Ahmad and Ali and their families fled the war in Syria when the fighting escalated in their villages, and sought refuge in Lebanon’s Bekaa Valley. More than 360,000 refugees currently live in the Bekaa Valley, many of whom are living in scattered informal tented settlements with basic living conditions and limited access to essential services, such as clean water and adequate sanitation.
In April, over 10,000 Syrian refugees living in informal tented settlements in proximity to a nearby airbase were issued eviction orders and had to leave their temporary homes. For many refugees affected, this is the third or fourth time they have been evicted and lost their homes.
“It’s not like we had any choice, we packed our things and prepared to leave. Lebanese authorities told us that we had to leave the land in a week due to security reason as it is next to the airbase,” says Ahmad. “Luckily, the municipality of Bar Elias agreed to expand the existing ITS [informal tented settlement] with our tents and we moved here. Although the Lebanese authorities treated us very nice, honestly, this has affected us a lot and it has had a negative impact on all the 35 families that were evicted [from our informal tented settlement] to the extent that we cannot afford to get food and fix the new tents at the same time so we will be hungry if no one supports us. Now we have to build new tents and we have to buy all the necessary utilities such as latrines and concrete which we do not have money for,” Ahmad continued.
It is almost impossible to believe that entire families are living in these conditions. Tents consist of a few concrete bricks and wooden poles with green and white plastic sheets serving as walls. There is no electricity, no water, no latrines, and no sinks. The ground beneath us is dirt and rocks. There is no floor. The children are giggling and excited, bringing us chairs to express their hospitality, and not wanting us to sit on the dirt.
As the tents are being set up in a rural area, the families are struggling to make ends meet. With no concrete, they are forced to sleep on the dirt with only thin carpets beneath them. The children have not been to schools since the evictions took place.
“I do not work and I have no income so how will I manage to rebuild the tent again?” Ali asks. “I am 71 and I sleep on dirt, imagine, how humiliating that feels,” he says with a look of despair in his eyes.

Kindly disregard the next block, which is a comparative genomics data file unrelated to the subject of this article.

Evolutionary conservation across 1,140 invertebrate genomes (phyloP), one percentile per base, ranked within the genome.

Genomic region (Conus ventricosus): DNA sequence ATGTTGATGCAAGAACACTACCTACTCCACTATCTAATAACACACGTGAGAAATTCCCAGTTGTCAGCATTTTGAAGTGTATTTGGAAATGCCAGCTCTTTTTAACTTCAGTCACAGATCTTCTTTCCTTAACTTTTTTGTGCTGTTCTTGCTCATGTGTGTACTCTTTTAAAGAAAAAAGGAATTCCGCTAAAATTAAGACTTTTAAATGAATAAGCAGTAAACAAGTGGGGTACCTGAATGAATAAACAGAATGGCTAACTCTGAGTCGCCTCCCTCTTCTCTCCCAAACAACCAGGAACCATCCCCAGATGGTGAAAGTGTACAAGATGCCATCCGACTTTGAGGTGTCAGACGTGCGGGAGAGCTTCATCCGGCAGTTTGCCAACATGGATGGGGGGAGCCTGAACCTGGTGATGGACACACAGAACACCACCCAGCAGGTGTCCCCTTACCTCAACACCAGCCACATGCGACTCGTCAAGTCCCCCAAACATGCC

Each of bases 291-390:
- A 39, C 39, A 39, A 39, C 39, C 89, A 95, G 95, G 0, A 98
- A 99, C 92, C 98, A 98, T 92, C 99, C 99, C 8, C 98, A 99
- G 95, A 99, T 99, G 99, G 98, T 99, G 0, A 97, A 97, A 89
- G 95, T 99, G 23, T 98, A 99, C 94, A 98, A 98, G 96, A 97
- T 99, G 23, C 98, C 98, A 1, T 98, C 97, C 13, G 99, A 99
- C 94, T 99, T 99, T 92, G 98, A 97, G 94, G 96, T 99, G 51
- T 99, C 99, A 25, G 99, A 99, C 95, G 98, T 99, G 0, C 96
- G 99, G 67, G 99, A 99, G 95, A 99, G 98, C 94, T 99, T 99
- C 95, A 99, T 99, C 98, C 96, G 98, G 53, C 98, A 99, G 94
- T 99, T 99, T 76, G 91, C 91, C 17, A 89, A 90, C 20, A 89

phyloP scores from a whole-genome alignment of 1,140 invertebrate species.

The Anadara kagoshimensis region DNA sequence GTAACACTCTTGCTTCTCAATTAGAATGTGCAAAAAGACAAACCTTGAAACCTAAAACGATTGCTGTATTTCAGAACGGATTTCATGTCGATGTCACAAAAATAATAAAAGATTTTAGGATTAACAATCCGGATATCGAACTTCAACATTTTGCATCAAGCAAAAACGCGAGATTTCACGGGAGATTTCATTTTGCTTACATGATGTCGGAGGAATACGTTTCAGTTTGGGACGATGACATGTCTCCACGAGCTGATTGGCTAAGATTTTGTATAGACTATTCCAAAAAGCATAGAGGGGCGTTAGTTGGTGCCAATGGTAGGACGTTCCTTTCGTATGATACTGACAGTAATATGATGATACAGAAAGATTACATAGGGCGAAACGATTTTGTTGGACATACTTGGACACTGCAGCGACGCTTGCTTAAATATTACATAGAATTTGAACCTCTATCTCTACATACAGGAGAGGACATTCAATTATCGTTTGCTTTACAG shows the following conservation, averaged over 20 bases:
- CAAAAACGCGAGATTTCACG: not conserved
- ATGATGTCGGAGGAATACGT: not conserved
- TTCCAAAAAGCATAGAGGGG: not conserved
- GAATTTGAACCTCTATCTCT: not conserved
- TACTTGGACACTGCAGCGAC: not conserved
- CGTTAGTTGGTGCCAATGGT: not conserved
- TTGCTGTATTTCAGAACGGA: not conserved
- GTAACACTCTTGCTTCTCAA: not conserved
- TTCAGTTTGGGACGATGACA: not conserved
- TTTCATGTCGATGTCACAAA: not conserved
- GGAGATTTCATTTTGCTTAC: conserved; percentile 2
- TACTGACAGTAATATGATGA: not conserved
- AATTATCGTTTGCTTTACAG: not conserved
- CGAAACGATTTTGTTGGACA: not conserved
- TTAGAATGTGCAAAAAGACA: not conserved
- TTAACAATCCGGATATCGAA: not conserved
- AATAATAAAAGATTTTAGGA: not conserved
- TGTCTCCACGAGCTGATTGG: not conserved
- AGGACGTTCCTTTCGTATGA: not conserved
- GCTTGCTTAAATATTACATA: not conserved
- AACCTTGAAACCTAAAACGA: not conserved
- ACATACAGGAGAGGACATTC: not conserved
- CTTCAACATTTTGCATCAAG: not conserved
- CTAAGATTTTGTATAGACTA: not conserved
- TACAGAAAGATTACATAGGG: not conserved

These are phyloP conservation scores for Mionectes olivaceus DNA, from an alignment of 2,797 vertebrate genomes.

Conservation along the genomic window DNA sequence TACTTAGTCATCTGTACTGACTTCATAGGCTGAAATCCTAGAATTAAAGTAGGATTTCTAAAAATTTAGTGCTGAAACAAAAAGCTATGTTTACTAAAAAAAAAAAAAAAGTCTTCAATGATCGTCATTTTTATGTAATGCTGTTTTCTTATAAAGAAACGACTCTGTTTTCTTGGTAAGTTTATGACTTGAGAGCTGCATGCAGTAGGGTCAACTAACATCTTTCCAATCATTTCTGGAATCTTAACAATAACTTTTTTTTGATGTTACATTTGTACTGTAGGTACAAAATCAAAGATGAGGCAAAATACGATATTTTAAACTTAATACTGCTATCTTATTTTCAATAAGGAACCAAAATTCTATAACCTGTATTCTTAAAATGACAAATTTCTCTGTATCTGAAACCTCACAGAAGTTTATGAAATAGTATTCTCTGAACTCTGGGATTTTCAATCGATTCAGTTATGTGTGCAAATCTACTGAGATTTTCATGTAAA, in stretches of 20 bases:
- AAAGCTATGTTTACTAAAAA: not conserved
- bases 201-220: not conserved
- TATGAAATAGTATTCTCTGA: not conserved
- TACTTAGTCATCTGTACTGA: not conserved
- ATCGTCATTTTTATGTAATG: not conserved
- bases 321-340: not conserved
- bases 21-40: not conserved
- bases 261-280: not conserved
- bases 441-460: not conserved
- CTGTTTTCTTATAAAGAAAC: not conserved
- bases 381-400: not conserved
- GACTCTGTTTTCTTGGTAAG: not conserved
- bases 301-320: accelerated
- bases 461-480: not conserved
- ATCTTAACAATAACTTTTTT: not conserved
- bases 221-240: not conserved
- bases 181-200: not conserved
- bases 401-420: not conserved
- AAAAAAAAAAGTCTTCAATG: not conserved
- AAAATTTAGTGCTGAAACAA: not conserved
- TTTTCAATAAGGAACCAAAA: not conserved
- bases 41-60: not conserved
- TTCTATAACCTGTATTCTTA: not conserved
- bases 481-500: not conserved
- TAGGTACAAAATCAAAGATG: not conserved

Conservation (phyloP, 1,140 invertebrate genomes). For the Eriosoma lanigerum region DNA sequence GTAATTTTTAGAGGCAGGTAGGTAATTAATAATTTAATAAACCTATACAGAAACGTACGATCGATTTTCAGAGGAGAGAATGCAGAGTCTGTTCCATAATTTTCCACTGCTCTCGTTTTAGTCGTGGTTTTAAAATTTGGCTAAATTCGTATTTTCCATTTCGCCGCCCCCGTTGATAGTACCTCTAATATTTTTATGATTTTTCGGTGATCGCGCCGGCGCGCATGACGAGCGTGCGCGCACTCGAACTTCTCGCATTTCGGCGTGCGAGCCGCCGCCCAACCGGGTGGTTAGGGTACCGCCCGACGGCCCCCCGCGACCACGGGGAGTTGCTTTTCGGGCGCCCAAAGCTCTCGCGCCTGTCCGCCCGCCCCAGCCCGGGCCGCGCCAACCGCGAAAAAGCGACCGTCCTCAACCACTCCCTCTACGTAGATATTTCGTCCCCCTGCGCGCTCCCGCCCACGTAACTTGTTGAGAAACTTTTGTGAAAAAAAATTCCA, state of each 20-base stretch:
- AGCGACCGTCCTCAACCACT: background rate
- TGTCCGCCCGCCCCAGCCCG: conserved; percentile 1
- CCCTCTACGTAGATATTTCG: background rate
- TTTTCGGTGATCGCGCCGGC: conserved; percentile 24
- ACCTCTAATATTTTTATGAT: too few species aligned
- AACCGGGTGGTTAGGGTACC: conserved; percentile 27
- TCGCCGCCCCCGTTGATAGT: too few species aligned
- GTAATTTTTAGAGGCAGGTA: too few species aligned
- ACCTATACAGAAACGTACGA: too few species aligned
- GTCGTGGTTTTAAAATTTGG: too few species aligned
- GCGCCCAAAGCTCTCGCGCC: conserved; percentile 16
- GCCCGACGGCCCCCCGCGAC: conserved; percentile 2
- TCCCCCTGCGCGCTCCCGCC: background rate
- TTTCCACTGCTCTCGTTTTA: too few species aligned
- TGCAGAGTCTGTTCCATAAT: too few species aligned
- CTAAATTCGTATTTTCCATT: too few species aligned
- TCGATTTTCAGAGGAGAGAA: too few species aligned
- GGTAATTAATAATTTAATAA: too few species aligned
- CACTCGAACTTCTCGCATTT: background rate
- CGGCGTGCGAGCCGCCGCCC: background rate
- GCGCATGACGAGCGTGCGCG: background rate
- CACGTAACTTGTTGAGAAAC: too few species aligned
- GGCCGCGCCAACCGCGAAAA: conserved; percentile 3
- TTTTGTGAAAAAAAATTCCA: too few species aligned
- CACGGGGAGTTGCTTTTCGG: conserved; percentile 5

“We are in urgent need of assistance to lay concrete on the ground because there are a lot of worms and insects coming out of the land that are biting the children. I am afraid that any of the children would be bitten and getting a serious infection which would add to our burden as we lack access to healthcare. Therefore, it is very important and necessary that the soil gets sprayed with insecticides for our safety” added Ali.
This is the harsh reality that many Syrian refugees are experiencing after years of displacement. The Syrian conflict has been going on for over six years and with no clear solution at the horizon, the need for humanitarian assistance continues to increase. Refugees have been forced to move from one location, sometimes many times over, and they are not able to feel a sense of stability or safety in their everyday life.
As savings and resources are exhausted, international aid is increasingly limited and host country regulations are tightened for refugees, they are forced to resort to negative coping mechanism such as sending children to work, early marriages and falling into debts to survive. Before leaving the tent, the two men look at us, sharing a unified message. “No one of us wanted this to happen and we want to return more than anything in the world as soon as there is any sense of stability and safety in Syria. But until that happens people should treat each other with love and dignity. There is no difference between races and we are all one. We hope that humanity will prevail.”